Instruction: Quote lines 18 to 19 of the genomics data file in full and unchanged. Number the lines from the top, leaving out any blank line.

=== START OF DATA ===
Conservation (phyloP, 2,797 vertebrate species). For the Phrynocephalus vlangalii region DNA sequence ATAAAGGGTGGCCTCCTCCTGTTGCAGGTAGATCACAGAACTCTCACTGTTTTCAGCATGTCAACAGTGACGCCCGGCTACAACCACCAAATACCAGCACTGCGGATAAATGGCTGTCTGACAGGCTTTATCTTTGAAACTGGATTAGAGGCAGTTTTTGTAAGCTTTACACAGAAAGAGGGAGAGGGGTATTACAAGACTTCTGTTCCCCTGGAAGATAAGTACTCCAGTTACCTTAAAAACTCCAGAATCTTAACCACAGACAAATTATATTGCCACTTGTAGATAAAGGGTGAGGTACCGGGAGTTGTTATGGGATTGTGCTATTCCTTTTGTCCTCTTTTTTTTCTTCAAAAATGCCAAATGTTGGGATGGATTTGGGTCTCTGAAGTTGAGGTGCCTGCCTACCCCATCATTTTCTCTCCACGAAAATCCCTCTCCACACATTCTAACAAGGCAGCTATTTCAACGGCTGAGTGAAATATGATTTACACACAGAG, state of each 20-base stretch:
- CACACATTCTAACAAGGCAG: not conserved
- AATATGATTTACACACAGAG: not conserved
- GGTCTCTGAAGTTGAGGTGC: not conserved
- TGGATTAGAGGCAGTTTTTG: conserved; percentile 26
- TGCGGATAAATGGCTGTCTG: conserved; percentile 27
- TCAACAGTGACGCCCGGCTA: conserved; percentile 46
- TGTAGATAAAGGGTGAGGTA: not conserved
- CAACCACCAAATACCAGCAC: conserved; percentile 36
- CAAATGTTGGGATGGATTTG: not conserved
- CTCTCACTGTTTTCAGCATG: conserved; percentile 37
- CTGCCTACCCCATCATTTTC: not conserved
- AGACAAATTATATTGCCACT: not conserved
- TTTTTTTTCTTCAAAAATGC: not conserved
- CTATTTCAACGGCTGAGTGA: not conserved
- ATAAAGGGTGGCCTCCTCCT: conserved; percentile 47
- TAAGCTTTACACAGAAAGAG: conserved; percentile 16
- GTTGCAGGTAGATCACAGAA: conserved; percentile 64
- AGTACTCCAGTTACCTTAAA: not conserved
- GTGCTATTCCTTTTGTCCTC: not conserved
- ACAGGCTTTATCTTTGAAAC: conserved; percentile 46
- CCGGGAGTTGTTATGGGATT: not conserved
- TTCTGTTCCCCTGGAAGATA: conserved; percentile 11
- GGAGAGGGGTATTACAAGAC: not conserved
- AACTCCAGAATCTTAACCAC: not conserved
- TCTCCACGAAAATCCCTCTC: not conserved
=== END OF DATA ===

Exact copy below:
- GTTGCAGGTAGATCACAGAA: conserved; percentile 64
- AGTACTCCAGTTACCTTAAA: not conserved